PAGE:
July 15, 2013

Free Yourself From Consumer Slavery

Emancipate yourself from consumer slavery; none but ourselves can free our wallets.

Bob Marley dared us to emancipate ourselves from mental slavery, and reminded us that we are the ones with the key to the cell door. The bar code image above reminds us that we can be imprisoned and enslaved by the things we buy, as well as the work that we do to support the consumer lifestyle.

"Do possessions make you rich? I don't have that type of richness. My richness is life."  

By freeing ourselves from consumer slavery, which is just another manifestation of mental slavery, we  free our wallets as well. We break the chains of the consumer society so that our repressed desires of a more authentic existence can come forward.

Once free from the clutches of consumerism, we can begin to build the life we want - a creative, joyful, self-directed life. It turns into a project where your life is your art, and your art is your life, just the situation that Bob Marley created for himself during his career.

Consumerism and its slave drivers can only imprison us if we let them.

Make the commitment to not let them, to break free, and to become an impartial observer of your own life. When that happens, you can see where you are giving away your freedom and where you are serving your masters.

Then you can take your freedom back. Emancipation can be yours.

"The greatness of a person is not in how much wealth they acquire, but in their integrity and ability to affect those around them positively." 
- Bob Marley


  1. I have been lurking on this blog for some time now, and I have to take a moment to thank you for helping me during my year of not buying anything. As a bit of background: I am a fashion addict. Growing up this was a great thing; it fueled my desire to learn how to sew my own clothing, design my own outfits, and learn how about hair and makeup. I graduated university in a successful field, and went on to a successful career. Now, having less time to make my own fashions (and more money), I began to buy... and buy.. and buy. Years later, I left the workforce to stay home with our children, and now I bought out of habit, or for adult interaction (seriously, the cashier was an adult!!), or... really, I lose track of why. And it was when I realized that I no longer knew why I was buying this STUFF that I had to quit. Immediately. This year I have not, and will not purchase any handbags, shoes, clothing, makeup (other than to replace an empty or expired product that gets daily use), jewelry, sunglasses, accessories, etc etc. Initially, I never thought I'd make it. But the deeper I get into this experiment, the better it feels. I feel like I'm reclaiming myself, reclaiming my pioneer heritage, my time, my sanity (not to mention my sewing skills). Your blog has really helped inspire me during the days that weren't so easy.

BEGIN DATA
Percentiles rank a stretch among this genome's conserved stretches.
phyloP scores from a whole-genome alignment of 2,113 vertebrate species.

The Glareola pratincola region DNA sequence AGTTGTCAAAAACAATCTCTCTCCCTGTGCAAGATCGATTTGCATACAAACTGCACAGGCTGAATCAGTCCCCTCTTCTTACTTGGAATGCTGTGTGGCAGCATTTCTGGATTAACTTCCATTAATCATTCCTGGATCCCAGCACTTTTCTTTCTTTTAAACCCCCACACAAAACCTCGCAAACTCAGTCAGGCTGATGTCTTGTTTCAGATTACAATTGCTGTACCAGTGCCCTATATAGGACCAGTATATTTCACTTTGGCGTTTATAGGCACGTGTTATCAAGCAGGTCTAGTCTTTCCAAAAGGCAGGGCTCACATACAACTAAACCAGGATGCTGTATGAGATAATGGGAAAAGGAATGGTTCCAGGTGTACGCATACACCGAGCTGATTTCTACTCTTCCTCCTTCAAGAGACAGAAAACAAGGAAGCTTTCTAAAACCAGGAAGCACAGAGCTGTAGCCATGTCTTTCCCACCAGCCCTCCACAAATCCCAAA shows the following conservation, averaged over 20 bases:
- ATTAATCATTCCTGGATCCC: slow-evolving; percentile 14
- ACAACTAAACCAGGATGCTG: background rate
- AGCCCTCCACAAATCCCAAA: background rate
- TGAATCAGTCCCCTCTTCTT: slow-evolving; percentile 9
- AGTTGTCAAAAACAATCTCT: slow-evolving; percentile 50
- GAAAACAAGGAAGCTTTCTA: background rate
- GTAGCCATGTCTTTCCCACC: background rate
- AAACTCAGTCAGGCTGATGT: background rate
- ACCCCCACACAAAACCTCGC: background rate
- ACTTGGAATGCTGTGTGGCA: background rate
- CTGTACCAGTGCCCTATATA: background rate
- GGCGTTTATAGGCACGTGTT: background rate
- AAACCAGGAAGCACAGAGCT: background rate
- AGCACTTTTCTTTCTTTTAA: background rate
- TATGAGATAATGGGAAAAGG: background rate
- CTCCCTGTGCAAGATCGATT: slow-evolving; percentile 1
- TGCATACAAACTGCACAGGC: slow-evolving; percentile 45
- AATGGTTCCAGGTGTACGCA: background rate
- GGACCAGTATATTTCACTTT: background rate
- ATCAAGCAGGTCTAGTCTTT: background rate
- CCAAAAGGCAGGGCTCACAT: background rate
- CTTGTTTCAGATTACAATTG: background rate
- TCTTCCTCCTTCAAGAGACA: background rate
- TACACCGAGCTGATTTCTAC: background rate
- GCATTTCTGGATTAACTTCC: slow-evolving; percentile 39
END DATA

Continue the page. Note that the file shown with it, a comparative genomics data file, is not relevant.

Initially, all my friends were horrified for me. They all know about my fashion addiction. But I've learned something about fashion that I think I'd forgotten: true fashion is timeless, and requires little. My grandmother's pearls still make any outfit look classic. Anyways, thank you for your blog and the time you put into it. I'm already debating what I'll do for 2014...

    1. Mel Glade, That is amazing! Thank you for sharing your story, yet more evidence that pulling back from consumerism is indeed possible... and that it feels good.

      I checked out your blog and can see that pushing consumerism aside has given you the gift of having more time with your lovely family. And what a gift that is - precious moments for sure. Perhaps you will find time to post more - Linda and I really enjoyed reading about your family experiences, especially since we don't have little poop eaters ourselves.

      A comment like yours makes all the time spend writing sooooo worthwhile. I am honoured to have been a little part of your ongoing adventure. We would love to hear what the rest of this year, and 2014 bring for you and yours. Hopefully our posts will give you ideas and support for your worthy and exciting experiment.

      Keep us posted!

    2. I have been a slave all my life. But something happened that woke me up from the deep slumber of consumerism. Realized that the big house and 5 cars....is keeping me working to buy more.Happiness is not a expensive pair of shoes. Happiness is not wanting to buy them or think I need them. thank you r wise words have helped understand we make our selves slaves.

    3. Pam,

      We are born free, but shortly after are trained for chains. Congratulations on your awakening! We can choose to be free, though it may not be an easy road. Together we will make it.


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